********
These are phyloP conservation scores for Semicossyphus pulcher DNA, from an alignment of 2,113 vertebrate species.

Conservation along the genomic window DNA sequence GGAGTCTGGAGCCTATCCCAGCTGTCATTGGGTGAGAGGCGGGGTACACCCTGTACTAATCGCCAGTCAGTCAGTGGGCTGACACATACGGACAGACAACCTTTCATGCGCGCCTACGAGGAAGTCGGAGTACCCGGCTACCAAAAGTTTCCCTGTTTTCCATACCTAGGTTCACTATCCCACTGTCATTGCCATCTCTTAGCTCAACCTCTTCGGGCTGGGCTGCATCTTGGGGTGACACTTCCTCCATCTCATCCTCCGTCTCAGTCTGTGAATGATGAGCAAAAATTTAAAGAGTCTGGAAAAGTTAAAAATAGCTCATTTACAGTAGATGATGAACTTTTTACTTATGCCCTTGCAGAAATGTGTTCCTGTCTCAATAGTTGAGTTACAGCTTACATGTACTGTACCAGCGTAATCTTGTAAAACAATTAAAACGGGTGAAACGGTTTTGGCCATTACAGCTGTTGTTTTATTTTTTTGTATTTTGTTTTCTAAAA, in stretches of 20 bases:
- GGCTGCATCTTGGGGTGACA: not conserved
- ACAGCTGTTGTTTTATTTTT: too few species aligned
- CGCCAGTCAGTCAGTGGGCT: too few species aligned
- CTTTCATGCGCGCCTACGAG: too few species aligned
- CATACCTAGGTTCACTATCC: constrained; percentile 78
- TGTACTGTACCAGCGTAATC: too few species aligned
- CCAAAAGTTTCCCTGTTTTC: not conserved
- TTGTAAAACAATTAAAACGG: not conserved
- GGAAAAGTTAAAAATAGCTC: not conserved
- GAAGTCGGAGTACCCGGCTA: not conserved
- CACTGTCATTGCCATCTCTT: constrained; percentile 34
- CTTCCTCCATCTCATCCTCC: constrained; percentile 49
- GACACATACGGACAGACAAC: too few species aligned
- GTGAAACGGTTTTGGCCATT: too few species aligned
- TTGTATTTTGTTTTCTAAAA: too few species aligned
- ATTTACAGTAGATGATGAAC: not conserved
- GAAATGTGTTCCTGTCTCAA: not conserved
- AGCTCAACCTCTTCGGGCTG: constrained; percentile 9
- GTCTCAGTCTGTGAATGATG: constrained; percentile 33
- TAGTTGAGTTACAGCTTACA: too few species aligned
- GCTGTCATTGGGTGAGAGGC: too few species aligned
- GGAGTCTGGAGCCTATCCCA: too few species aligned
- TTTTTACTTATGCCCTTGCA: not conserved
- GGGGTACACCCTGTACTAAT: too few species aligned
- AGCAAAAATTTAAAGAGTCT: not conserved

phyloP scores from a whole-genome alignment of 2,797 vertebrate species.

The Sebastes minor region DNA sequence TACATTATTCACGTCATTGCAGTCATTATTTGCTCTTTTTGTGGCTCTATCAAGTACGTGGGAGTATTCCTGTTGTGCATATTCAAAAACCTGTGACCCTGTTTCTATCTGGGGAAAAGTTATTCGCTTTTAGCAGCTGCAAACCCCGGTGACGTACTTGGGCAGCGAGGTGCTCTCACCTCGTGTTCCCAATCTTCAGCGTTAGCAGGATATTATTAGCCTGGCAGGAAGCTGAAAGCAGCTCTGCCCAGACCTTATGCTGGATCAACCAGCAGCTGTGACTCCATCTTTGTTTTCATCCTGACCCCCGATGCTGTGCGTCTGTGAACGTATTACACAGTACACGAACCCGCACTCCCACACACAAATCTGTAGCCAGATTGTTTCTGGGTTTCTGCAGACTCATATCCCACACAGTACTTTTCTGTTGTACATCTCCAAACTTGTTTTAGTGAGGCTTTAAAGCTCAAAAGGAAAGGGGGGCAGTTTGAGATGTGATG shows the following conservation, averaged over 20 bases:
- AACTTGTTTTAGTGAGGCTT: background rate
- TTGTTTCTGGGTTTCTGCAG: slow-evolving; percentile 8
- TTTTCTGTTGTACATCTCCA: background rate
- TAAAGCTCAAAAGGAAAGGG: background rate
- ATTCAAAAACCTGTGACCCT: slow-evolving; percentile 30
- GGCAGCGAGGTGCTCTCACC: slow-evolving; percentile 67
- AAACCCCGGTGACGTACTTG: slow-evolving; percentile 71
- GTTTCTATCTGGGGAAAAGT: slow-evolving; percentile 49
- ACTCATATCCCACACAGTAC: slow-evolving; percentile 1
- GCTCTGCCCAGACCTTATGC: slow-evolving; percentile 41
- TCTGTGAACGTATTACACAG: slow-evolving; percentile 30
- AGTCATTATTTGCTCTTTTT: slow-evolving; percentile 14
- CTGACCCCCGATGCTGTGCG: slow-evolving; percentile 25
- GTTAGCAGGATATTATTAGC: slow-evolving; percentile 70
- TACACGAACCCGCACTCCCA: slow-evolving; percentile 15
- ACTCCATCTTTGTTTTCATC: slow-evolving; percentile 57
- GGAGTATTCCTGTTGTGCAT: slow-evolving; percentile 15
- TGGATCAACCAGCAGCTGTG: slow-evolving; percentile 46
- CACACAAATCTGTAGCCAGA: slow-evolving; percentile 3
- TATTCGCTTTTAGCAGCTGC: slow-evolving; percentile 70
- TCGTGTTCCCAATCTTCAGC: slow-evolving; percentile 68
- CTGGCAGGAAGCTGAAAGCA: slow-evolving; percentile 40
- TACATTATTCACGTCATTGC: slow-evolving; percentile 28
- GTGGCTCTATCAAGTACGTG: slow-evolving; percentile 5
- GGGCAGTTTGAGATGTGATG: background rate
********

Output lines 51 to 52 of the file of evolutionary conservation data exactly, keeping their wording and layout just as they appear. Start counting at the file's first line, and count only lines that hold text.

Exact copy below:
- CTGGCAGGAAGCTGAAAGCA: slow-evolving; percentile 40
- TACATTATTCACGTCATTGC: slow-evolving; percentile 28